(Samuel Goldwyn Co.) “God’s Own Country” is one of the best films of 2017.

“Murder on the Orient Express” supposedly goes off the rails and “Daddy’s Home 2” is getting slammed by critics.

So what should you see at the cineplex? I highly recommend “God’s Own Country.” It’s a deceptively simple story told with acuity and sensitivity. I also loved “Blade of the Immortal,” a gory samurai drama with a kick-ass girl heroine.

Anyway, here are my reviews of both.  See them before they vanish from the big screens.

“God’s Own Country”: Francis Lee’s award-winning, feature-length debut makes you feel not only like you’re a part of the rugged Northern England terra firma but that you’re rolling around in earthy passion. His rich drama about two men — a farmer (Josh O’Connor) and a Romanian ranchhand (Alec Secareanu) — and an undeniable attraction is not only wildy sexy but elemental and real. I love this film and have seen it three times and will gladly see it three more.

“Blade of the Immortal”: Takashi Miike has made a staggering number of films, including the harrowing nightmare “Audition” and the crazy-good “13 Assassins.” His latest is epic in length, but ever-so satisfying, a mashup of a supernatural fantasy with a samurai drama. It’s entirely gonzo as a young girl and a die-hard samurai take on the bad and the seemingly good but actually bad guys.  One of the most satisfying action films of the year.

Mill Valley Film Festival: Don’t miss ‘The Corridor,’ ‘The Divine Order’

Bethany writing in journal
(Courtesy of Mill Valley Film Festival) A scene from “The Corridor.” 

The Mill Valley Film Festival is well underway and while numerous offerings in the lineup are already receiving national and international attention there are other gems worth seeing that aren’t as highly visible but are just as deserving of your time.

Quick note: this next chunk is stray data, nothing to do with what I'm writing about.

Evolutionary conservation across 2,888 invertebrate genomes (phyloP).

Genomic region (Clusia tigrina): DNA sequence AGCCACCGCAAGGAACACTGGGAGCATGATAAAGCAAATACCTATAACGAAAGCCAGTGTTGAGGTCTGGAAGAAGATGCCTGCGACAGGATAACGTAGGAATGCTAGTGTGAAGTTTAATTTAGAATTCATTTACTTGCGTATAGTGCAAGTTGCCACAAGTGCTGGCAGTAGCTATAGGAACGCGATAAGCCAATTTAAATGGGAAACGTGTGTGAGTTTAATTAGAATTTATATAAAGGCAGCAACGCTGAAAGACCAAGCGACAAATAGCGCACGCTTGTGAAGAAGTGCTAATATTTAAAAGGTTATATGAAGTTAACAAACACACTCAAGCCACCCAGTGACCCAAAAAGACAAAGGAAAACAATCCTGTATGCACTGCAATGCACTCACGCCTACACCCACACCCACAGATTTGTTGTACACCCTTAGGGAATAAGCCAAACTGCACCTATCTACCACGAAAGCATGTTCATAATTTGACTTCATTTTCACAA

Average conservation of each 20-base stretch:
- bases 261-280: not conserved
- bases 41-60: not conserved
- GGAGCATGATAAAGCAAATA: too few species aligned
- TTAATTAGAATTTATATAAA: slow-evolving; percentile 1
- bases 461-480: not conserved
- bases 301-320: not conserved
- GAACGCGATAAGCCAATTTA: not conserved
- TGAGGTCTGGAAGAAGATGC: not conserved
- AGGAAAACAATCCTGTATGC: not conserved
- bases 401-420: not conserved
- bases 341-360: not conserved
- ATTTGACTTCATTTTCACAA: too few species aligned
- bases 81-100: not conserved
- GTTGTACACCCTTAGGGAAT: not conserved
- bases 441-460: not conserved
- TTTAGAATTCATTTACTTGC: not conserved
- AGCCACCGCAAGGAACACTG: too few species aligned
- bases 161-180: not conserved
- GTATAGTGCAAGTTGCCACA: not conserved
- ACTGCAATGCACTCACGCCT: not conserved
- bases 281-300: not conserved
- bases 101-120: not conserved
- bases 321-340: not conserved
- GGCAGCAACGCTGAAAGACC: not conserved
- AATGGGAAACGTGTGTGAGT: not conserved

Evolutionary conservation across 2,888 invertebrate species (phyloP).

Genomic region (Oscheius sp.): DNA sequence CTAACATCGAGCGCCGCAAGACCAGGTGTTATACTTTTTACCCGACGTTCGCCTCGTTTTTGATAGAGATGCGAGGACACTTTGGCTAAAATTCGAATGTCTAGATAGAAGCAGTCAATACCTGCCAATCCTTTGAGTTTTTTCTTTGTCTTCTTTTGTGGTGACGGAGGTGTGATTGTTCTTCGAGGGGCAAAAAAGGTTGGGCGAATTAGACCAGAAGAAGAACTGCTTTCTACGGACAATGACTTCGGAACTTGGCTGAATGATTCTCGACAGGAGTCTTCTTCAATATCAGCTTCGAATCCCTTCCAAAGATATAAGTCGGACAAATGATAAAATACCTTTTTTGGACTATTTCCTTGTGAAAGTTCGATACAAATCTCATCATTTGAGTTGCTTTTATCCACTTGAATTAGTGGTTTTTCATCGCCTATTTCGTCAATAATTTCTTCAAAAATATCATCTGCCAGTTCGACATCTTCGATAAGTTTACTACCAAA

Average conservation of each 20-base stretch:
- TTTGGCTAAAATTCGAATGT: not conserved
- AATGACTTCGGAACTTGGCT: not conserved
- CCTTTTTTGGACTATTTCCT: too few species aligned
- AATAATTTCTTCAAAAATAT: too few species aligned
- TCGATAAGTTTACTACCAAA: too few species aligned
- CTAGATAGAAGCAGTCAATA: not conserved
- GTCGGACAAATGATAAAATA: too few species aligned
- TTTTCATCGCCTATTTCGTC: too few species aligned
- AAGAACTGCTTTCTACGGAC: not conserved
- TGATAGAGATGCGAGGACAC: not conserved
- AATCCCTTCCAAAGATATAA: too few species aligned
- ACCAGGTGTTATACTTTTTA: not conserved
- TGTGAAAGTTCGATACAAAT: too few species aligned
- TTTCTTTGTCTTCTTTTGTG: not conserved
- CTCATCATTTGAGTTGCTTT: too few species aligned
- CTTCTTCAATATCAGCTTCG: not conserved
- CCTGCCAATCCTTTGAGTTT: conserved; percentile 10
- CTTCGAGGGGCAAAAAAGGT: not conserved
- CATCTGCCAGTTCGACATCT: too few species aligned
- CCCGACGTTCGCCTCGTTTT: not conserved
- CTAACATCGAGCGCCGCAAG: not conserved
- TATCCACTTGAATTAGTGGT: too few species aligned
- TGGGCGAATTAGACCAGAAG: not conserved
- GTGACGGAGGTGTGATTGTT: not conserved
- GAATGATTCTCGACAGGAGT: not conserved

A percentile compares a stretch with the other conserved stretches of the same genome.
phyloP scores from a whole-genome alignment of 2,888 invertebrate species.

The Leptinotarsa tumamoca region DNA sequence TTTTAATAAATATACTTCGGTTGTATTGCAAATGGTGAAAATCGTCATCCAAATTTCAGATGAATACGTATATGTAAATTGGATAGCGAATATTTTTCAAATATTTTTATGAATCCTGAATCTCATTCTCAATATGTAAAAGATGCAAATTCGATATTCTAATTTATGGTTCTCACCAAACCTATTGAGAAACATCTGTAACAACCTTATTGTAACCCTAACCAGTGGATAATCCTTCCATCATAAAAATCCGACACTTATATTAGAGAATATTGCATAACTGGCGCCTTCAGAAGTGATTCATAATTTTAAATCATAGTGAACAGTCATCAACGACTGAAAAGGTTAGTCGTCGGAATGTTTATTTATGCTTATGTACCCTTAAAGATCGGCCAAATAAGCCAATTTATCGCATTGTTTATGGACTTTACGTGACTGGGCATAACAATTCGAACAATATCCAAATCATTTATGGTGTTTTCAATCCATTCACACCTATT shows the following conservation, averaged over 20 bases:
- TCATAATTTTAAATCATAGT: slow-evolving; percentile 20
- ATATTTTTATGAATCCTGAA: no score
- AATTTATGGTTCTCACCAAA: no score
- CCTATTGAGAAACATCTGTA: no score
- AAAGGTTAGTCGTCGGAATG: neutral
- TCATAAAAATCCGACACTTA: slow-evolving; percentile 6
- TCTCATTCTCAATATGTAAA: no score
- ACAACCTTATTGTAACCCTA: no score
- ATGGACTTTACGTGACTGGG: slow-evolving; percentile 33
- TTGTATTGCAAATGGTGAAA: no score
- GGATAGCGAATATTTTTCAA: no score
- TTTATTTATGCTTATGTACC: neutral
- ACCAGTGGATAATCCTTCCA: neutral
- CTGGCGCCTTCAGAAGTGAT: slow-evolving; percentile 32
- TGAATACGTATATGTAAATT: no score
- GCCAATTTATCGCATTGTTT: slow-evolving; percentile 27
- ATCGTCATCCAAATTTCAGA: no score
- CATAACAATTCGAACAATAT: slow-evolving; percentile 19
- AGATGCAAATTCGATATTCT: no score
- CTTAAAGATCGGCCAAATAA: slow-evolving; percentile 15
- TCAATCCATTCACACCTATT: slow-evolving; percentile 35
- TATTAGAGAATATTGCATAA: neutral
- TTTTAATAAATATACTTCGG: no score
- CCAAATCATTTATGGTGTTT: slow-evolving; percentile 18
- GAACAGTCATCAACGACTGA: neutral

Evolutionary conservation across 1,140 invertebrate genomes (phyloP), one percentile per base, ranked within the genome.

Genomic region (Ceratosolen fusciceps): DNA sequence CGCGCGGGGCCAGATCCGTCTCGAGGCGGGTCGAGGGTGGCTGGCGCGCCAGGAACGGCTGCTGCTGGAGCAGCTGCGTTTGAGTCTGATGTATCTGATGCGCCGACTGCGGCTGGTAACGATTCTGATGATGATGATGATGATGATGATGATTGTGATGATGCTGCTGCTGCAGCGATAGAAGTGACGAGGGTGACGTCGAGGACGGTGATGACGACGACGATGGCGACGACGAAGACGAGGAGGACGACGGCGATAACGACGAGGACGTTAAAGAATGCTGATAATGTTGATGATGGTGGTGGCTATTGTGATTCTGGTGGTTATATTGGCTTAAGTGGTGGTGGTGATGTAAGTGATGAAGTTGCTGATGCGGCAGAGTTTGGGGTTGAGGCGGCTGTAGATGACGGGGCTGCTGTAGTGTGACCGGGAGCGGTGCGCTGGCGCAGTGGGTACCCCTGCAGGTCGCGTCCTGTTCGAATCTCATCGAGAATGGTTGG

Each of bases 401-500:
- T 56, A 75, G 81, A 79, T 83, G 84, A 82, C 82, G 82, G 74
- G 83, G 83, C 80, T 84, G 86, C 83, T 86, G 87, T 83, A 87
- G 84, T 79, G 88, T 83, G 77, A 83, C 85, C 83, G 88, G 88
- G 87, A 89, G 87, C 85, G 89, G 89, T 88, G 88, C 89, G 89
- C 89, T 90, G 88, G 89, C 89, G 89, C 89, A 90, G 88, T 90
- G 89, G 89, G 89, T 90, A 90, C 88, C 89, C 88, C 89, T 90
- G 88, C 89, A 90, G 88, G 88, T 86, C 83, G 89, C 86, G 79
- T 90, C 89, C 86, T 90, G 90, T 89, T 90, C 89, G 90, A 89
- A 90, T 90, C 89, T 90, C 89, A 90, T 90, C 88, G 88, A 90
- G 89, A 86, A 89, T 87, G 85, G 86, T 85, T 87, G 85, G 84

Two under-the-radar films I recommend are “The Divine Order” (5:30 p.m. Saturday, Oct. 7 at the Rafael Film Center) and “The Corridor” (8:45 p.m., Saturday, Oct. 7 at the Lark).

Here are capsule reviews of both.

“The Divine Order” is a thoroughly entertaining dramatization of the drive to allow women the right to vote in a small town in Switzerland, a right shockingly not granted until 1971!  Director Petra Volpe adopts the right touch and tone, injecting humor amid the escalating drama in a film that elegantly captures the period and its attitudes. It helps that the cast, led strongly by Marie Leuenberger as the housewife Nora — who undergoes a liberation transformation and becomes the unofficial community leader for the movement — plays off each other so gracefully. (Screens again 6 p.m. Oct. 8 at the Lark Theater). Opens Nov. 24 in the the Bay Area.  

“The Corridor” is a riveting, fully immersive Bay Area-set documentary that illuminates an innovative program launched by the San Francisco Sheriff’s Department that requires inmates without high school diplomas attend school while they’re behind bars so they can earn GEDs. Filmmakers Richard O’Connell and Annelise Wunderlich have done a comprehensive yet intimate job of exploring the program, particularly in presenting the stories and journeys of the inmates profiled. Don’t miss this one. (Screens again 10 a.m., Oct. 12, Rafael Film Center)

For tickets and additional information, visit

(Zeitgeist Films) “The Divine Order” effectively dramatizes the drive to get women the right to vote in Switzerland. 

Mill Valley Film Festival: One of the best in the nation

Mills in Juvie
(Courtesy of Mill Valley Film Festival) Santiago Rizzo’s “Quest” chronicles the life of an East Bay teen who changes his life around once he meets a Berkeley teacher.

The Mill Valley Film Festival turns 40 and its lineup is as spry and wise at its age suggests.

The festival is a gem in the Bay Area, and features a plethora of award-worthy films . But it equally supports Bay Area filmmakers and indie artists.

With that in mind, here are a few of my picks for films you shouldn’t miss at the festival, kicking off this Thursday (Oct. 5.)

I’ll be posting short reviews of other films worth seeing in the days ahead.

(Kim Swims Film)
Open-water swimmer Kim Chambers of San Francisco achieves something incredible in the inspiring documentary, “Kim Swims.”

Here are my picks.